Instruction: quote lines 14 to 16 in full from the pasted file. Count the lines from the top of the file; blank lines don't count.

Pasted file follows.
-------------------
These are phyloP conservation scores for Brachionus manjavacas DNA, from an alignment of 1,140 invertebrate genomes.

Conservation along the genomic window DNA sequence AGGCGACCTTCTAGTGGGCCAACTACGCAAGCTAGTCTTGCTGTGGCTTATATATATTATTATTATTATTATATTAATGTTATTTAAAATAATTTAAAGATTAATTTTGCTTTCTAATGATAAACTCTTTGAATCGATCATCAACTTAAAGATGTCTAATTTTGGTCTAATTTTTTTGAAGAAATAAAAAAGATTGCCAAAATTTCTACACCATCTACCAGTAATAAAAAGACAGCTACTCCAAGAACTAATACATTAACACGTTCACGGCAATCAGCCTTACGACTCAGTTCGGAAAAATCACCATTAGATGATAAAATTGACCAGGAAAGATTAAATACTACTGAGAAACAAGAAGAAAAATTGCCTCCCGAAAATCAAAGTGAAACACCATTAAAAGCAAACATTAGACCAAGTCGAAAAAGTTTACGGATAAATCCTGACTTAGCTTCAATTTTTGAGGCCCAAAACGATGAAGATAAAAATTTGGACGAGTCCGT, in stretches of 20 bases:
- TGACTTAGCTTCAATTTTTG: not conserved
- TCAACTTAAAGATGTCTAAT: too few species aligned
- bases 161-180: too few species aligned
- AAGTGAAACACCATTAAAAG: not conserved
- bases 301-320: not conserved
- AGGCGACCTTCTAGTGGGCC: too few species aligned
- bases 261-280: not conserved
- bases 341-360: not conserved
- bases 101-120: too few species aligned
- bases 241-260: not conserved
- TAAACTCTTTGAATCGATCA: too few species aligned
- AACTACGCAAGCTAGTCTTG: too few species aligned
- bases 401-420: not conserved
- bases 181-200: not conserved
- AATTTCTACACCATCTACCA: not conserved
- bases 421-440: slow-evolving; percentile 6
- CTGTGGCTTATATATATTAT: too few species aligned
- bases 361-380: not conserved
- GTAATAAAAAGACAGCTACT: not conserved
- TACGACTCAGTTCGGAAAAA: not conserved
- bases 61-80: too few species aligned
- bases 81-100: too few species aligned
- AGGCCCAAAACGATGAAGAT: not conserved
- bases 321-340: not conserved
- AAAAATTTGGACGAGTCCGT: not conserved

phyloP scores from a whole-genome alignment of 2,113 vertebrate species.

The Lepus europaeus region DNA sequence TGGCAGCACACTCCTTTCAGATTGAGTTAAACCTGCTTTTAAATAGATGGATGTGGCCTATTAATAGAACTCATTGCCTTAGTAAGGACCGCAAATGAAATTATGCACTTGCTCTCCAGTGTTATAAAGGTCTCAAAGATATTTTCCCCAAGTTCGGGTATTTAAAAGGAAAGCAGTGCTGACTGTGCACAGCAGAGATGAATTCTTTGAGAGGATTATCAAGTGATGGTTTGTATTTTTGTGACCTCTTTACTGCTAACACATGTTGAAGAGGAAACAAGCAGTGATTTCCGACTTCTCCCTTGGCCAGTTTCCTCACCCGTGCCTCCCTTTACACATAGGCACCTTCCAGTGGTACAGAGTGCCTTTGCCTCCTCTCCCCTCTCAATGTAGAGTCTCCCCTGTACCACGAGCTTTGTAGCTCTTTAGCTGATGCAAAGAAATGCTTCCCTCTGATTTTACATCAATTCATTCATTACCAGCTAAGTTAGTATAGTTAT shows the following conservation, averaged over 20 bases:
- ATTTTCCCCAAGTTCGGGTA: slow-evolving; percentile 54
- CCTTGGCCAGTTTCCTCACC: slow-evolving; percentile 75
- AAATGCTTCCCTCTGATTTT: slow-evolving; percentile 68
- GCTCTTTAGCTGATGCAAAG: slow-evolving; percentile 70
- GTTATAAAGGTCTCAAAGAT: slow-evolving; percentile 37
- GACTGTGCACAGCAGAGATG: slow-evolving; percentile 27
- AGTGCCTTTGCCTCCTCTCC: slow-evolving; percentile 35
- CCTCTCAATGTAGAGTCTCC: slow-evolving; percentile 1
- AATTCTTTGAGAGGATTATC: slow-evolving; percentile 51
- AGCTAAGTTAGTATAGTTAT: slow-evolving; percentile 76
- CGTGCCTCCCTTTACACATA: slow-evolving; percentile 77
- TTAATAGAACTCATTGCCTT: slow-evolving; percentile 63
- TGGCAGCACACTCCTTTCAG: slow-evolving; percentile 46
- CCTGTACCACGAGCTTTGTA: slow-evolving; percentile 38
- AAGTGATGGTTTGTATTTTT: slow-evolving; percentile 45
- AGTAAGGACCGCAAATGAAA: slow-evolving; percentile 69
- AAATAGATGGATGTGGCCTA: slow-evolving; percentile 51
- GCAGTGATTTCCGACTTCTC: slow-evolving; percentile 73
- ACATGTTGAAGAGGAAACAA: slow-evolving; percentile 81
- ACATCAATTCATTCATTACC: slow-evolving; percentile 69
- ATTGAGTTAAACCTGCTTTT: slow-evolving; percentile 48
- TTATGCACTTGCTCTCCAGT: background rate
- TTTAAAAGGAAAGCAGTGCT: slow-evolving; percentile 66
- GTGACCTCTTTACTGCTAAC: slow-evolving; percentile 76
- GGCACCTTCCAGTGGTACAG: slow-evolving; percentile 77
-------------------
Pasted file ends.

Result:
- AACTACGCAAGCTAGTCTTG: too few species aligned
- bases 401-420: not conserved
- bases 181-200: not conserved